Wild animals reportedly do not urinate or defecate in their dens. They go elsewhere to eliminate rather than soiling their "den" quarters. Crate training uses this idea as the basis of potty training. Puppies should certainly have enough room in a crate to stand, turn around, room to play a little bit, but not much room. Otherwise the puppy will determine that some area of this new playpen is appropriate for soiling and will do so. This is a case where bigger is definitely not better. With a new puppy, it is recommended that you start out by crating for a very short period of time. You never want to give the impression of punishment if you want to train successfully. So start by crating as little as 15 minutes and gradually work up. Puppies chew all the time, so be sure to leave some interesting chewable toys in the crate at all times.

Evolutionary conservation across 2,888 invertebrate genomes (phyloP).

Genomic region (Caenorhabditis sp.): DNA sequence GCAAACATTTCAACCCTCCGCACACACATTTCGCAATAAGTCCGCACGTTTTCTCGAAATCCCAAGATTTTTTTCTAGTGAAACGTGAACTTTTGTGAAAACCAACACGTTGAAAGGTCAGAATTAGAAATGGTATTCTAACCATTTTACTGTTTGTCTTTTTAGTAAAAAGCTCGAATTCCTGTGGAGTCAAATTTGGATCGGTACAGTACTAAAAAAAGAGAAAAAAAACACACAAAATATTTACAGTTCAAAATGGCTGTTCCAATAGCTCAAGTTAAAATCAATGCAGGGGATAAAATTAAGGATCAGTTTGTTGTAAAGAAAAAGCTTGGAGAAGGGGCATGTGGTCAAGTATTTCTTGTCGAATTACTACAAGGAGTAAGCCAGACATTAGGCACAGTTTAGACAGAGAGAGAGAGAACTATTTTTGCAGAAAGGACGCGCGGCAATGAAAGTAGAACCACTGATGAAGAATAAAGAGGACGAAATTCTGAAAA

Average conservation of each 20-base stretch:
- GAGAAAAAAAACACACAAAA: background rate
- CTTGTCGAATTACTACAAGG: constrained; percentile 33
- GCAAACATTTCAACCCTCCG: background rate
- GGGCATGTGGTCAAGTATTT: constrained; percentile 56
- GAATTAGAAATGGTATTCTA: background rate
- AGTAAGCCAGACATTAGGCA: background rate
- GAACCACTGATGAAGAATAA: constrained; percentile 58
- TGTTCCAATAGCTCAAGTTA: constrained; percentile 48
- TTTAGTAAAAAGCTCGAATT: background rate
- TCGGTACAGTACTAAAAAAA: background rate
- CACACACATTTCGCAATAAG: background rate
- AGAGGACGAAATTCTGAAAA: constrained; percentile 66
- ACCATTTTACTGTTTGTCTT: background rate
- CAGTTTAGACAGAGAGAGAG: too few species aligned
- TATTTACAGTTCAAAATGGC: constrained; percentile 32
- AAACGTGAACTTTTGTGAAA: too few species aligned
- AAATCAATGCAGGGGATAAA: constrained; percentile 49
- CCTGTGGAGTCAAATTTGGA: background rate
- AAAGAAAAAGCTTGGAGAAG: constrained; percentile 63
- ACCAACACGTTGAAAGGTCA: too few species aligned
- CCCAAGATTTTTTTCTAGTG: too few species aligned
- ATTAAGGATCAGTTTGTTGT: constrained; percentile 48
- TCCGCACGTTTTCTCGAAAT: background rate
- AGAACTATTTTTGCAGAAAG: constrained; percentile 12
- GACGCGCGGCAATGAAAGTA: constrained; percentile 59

Potty Training! This is certainly a big important step for all new puppy owners. Crate training and potty training are the subjects of many articles, books, videos available on the Internet and in stores and shops available to you. While there does seem to be a few variations of style, the main points appear to be consistency and positive reinforcement. What I have learned is that, like children, puppies do the very best when there is a consistent routine in training. After a puppy eats or drinks, there is a natural urge to urinate or defecate. This is a golden opportunity for training. Escort the puppy to the area where you want him to eliminate and gently encourage him to do so. Use repeated gentle encouragement and the puppy's name (as opposed to a "command") until the puppy eliminates. Then use profuse but gentle praise as reinforcement. Never ever hit, spank or yell. He or she will need to have positive reinforcement for every "puppy" step they make towards meeting the training goals you have established for some time to come. Within a week or so you should be able to make discernable progress in potty training your new puppy. Be sure to repeat this potty training process after a period of play or upon waking in the morning or after a nap.